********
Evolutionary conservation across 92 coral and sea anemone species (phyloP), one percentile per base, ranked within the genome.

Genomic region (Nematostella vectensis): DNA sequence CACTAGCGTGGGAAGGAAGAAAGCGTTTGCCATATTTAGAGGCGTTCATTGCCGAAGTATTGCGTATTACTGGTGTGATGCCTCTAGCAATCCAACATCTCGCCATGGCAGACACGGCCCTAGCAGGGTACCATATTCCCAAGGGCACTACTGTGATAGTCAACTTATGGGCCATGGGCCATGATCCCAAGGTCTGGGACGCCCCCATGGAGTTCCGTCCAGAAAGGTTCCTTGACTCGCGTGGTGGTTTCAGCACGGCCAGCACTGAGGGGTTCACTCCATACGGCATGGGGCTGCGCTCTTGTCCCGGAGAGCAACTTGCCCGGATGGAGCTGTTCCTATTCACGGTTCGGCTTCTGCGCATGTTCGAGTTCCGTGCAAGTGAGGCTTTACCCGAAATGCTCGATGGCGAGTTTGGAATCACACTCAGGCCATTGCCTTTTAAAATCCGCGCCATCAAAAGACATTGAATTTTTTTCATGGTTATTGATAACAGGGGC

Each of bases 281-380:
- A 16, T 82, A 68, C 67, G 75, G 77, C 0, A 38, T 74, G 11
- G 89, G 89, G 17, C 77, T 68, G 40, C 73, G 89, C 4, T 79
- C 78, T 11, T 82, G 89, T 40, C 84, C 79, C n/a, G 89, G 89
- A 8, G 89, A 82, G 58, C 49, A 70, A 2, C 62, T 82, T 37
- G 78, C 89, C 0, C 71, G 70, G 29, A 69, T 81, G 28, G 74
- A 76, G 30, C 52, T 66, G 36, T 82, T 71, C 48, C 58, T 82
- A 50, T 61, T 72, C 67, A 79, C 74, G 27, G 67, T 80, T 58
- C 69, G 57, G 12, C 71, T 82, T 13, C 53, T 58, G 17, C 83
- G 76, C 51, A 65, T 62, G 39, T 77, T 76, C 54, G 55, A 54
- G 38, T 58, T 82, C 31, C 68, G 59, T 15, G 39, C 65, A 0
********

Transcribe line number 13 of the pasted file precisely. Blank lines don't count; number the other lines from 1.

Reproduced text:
- G 38, T 58, T 82, C 31, C 68, G 59, T 15, G 39, C 65, A 0